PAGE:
Mom looked at me with seriousness. “We need both. They have to balance in some way. Look at art or music. They channel emotion through mechanisms of expression that can be rationally characterized in a way, but the final product is still uniquely…” She winced, searching for the right phrase, “…determined by the emotional drive to produce that art.”

I circled back to the logic of natural history. If the formation of the brain was ultimately dictated by the evolutionary circumstances in which it was formed, what determined the creation of novelty like art and poetry? I couldn’t connect Mom’s balancing act of emotion and reason to Harry’s religious interests—at least not the way she had characterized it. If emotion was a wildfire that randomized everything, it hardly seemed connected to the orderly and non-evolved world that Harry envisioned where God determined everything.

A better model might have been that Satan introduced randomness into the mind of the artist or musician to better allow them to transcend existing modes of expression with the ultimate consequence being new artworks. This played into the notion that good and evil had to be intertwined for the world to work, though, something that Christians were opposed to, yet something that fit well with any attempt at explaining the horrible events that befall people all on God’s watch, much less the existence of Shakespearean sonnets or the brilliant excesses of Abstract Expressionism.

Harry wanted to belong and wanted to not have to think about why he was belonging. It was enough to belong and be among accepting friends who were not troubled by these complexities, I thought. But I was already onto something new, I realized. Evolutionary forces made us complex creatures who were superior in a way to other creatures by dint of our tools and language. We could even transmit ideas through generations using books and recorded information. We seek knowledge and thrive on ideas. But that creativity must be hard to evolve. Much harder than something like better night vision that has immediate consequences to survival. Instead, creativity often results in failure and requires some kind of randomization, a breaking down and rethinking of how things work and how the universe is conceived.

“Sometimes, I guess,” I responded, relieving the sharp sting of the ice pack by raising it a bit and repositioning. “But I can’t conceive of how emotion actually drives people to produce art.” I thought of the galleries and the Indian pottery downtown. “The potters do it because it is functional and decorate the pots based on traditional patterns. Painters aren’t really driven to paint or their heads might explode, are they?”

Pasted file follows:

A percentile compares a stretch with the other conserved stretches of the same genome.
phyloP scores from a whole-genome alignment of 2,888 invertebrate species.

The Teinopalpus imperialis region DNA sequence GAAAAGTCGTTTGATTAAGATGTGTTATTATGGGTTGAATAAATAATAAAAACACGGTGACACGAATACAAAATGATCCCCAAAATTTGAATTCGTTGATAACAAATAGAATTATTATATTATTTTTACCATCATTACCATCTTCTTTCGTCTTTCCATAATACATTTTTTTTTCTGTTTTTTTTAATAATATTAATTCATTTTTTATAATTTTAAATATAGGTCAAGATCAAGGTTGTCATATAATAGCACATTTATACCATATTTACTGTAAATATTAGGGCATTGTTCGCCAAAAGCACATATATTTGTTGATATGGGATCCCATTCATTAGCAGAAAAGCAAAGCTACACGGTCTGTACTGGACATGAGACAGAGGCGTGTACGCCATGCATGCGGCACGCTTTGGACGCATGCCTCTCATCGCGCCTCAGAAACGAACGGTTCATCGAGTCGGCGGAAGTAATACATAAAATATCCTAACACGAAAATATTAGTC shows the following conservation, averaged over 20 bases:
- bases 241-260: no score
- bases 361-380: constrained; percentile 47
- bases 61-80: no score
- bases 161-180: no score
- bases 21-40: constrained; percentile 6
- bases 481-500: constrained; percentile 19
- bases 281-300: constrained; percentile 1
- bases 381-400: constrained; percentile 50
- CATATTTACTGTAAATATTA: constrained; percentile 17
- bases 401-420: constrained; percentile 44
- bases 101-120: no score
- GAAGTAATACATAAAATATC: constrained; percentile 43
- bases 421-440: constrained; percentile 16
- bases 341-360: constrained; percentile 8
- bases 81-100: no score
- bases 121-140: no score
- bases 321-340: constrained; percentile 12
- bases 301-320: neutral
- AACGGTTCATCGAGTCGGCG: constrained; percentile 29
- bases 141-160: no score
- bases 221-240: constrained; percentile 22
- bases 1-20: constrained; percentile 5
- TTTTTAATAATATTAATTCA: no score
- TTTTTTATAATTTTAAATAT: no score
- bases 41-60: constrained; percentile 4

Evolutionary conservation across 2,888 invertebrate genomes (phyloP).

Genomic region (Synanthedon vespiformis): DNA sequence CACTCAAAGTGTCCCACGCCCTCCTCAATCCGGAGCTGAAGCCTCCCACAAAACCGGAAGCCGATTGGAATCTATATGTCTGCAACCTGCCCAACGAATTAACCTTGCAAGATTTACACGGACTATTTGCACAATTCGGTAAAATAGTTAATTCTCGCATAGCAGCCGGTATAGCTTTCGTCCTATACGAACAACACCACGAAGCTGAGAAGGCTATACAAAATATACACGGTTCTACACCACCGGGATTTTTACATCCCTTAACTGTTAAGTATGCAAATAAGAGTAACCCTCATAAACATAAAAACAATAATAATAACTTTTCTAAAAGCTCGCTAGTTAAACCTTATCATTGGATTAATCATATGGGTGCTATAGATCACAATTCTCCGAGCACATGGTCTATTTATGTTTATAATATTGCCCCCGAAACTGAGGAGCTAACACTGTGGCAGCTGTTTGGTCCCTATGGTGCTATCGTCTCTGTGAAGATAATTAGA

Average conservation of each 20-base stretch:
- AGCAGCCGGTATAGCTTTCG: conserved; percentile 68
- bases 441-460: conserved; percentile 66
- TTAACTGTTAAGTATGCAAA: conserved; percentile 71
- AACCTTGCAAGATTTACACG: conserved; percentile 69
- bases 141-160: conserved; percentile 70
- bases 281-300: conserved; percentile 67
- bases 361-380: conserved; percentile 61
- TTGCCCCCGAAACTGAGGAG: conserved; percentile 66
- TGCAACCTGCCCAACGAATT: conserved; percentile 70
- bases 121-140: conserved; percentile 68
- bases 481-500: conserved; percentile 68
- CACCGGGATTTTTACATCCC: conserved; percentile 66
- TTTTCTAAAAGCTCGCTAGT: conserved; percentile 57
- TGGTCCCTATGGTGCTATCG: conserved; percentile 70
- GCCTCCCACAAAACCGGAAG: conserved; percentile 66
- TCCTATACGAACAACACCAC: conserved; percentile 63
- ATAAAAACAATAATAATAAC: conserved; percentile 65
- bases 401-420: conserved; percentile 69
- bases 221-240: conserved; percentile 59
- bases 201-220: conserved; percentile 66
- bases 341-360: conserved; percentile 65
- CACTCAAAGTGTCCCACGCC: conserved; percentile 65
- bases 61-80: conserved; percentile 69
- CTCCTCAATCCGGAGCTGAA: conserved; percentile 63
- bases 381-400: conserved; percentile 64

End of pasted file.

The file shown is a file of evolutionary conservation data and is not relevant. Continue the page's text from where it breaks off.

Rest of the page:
She smiled, gently. “True. It’s a more subtle emotional commitment, I guess, not like love or hate or sorrow or any of the terms we use for emotion. The same is true I think about Harry’s interest in religion. Pious people operate on a kind of internal joy that justifies their choices concerning how to think or not think about some subjects,” she emphasized the “not” with a conspiratorial lowering of her voice.

“They avoid thinking about them,” I said flatly.

“Sure, but they also sometimes see them as threats when they do come up. Avoiding conflict in order to remain happy works for physical threats, why not for threats to your mental model?” She paused. Her eyes traced along the bookshelf over the English tea chest with the silver filigree inlays and settled on a Mudhead Kachina. “That’s why Harry is so passionate about what you say. You can think of it as him caring about your opinion of him, in a way. If he didn’t care, he wouldn’t be so passionate.”

My head healed the way kid’s heads do, but I avoided Harry for the rest of the week. The nights were getting colder now. The evening air smelled of piñon fires. I returned to RGG for my meeting the next week. Koporlik was warmer, it seemed, perhaps because I had made the effort to return and brought the book with me.

“How was it?” he asked.

“Very interesting. I didn’t fully understand the chemistry and physics in it, though,” I responded.

“No, of course not. What are your takeaways?”

“Systems can self-organize at several different levels as a consequence of entropy, which is essentially the experience of time due to change in physical systems.”

“Very good. I am actually not a chemist, as you know, but my work also involves self-organizing systems. Here at RGG we are studying very simple rules systems that can self-organize in different ways. Let me show you.” He walked to the whiteboard and drew a line of squares near the top. “Imagine that we are playing a game with these squares. The rules are very simple. Call this the initial configuration.” He blackened the most central of the squares. “Now, let’s say that if a square is black, it will remain black in the next step. Also, if it is black, its neighbor will turn black in the next step.” He drew another row of squares and blackened the central three squares. “Now, what does the next step look like?”